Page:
Also known as the Asian Contagion, the Asian Financial crisis of 1997 started in Thailand as the country allowed its currency to float freely in the market. The devaluation of the Thai baht destabilised Thailand, with the effects spilling over to neighbouring East Asian countries and the entire global financial markets. The financial crisis particularly had devastating effects in Thailand, Indonesia, and South Korea; and it took the intervention of the IMF (International Monetary Fund), World Bank, and the US Federal Reserve Bank to prevent a looming economic collapse and to restore confidence in the financial systems of the affected countries.
The largest economies that were part of the Association of Southeast Asian Nations (ASEAN) witnessed high levels of growth during the 1980s through to the mid-1990s. For instance, Thailand averaged economic growth of 9% from 1985 to 1996. The Asian Tigers (as they were referred to) had seen their export-led economies benefit from huge capital inflows as well as favourable exchange rates. Their high-interest rates attracted foreign capital, while a US-led agreement in the mid-1980s had helped to make their exports attractive in international markets.
In 1985, G5 nations had signed the Plaza Accord that sought to help the US to reduce its trade imbalance. This saw the US dollar devalue relative to the currencies of other G5 nations. Most of the Asian Tigers pegged their currencies to the US dollar, which consequently weakened their currencies and effectively increased the attractiveness of their exports. But in the early 1990s, the Plaza Accord had arguably served its purpose, and the US then started implementing a different monetary and fiscal policy that would help the country curb inflation.
This led to a stronger US dollar, and the inevitable appreciation of the local currencies of the Asian Tigers as they were pegged to the US dollar. With the US in an environment of higher interest rates, capital inflows to the East Asian countries diminished gradually, while their exports also began to lose competitiveness in international markets owing to their stronger local currencies. The Asian economies were still growing at astonishing rates, but there were now real underlying concerns or threats.
How the Asian Financial Crisis Unfolded?
Thailand was a fledgling economy throughout the 1980s and early 1990s before the country experienced a speculative attack on its local currency in May 1997. Keen to maintain its US peg, the country tried to defend the value of the Thai baht. But limited foreign currency reserves meant that the resulting efforts were futile, and Thailand finally succumbed to the pressure of devaluing the Thai baht, removing the peg in July 1997 and allowing it to float freely in the market. The Thai baht was initially pegged at 25 to the dollar, but by January 1998, it had depreciated to 56 to the dollar.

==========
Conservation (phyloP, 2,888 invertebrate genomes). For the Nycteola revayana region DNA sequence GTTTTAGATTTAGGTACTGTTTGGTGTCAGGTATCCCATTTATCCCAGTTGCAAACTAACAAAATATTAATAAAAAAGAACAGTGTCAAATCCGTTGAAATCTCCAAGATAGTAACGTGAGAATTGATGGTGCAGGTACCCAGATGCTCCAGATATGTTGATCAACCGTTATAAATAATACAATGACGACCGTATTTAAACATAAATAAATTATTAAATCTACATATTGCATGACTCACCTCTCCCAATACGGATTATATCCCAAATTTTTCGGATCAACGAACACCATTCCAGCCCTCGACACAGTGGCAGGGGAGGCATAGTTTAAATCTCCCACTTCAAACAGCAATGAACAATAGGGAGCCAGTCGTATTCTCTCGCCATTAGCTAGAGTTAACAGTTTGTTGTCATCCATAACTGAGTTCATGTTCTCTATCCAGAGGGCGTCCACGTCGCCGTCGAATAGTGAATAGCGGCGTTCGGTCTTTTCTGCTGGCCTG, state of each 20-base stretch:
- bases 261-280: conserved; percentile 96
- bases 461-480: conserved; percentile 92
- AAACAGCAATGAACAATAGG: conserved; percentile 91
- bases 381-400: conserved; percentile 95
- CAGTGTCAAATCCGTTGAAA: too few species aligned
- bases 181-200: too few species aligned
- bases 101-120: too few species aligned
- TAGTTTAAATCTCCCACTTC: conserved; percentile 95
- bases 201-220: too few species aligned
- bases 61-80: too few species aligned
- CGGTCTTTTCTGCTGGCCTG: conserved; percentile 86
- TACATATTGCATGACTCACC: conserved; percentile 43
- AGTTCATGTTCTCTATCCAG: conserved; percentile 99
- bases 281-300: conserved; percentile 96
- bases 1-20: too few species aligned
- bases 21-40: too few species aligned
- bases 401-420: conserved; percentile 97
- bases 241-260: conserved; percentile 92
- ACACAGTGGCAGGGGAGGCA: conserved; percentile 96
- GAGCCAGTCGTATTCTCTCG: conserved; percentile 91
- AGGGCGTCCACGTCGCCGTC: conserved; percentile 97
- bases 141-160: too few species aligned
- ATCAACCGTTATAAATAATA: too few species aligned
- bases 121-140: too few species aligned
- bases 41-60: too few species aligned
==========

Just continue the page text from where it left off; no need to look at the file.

The Thai economy experienced an instant shock and numerous companies collapsed, including Finance One, then Thailand’s largest finance company. The country experienced a credit crunch and most corporations could not continue their huge capital investment plans. The Thai stock market lost over 75% of its value and unemployment rates increased sharply.
The economic shocks in Thailand soon reverberated throughout Asia and beyond. In neighbouring Indonesia, the Thailand US-peg removal prompted the country to widen the trading band of its local currency. This, however, encouraged a speculative attack on the Indonesian rupiah, which tumbled to 11,000 to the dollar by January 1998 compared to the pre-crisis exchange rate of about 2,500 to the dollar. The financial crisis in the country saw major world sporting events, which were scheduled to be staged in the country, cancelled, and the chair of the central bank was also sacked. The biggest casualty at the time was President Suharto who was forced to resign due to public pressure.
In South Korea, the crisis could not have come at a worse time. Its companies were taking in so much debt in a bid to compete on the world stage, plus a corruption scandal at a major steel company raised investor concerns. Credit rating agency Moody’s also downgraded its ratings for the country twice in two weeks during the last quarter of 1997. Stocks that were already in a bear market plunged further and major corporations failed or were taken over. The South Korean Won lost almost half its value, and the nation itself saw its debt-to-GDP ratio double during the crisis.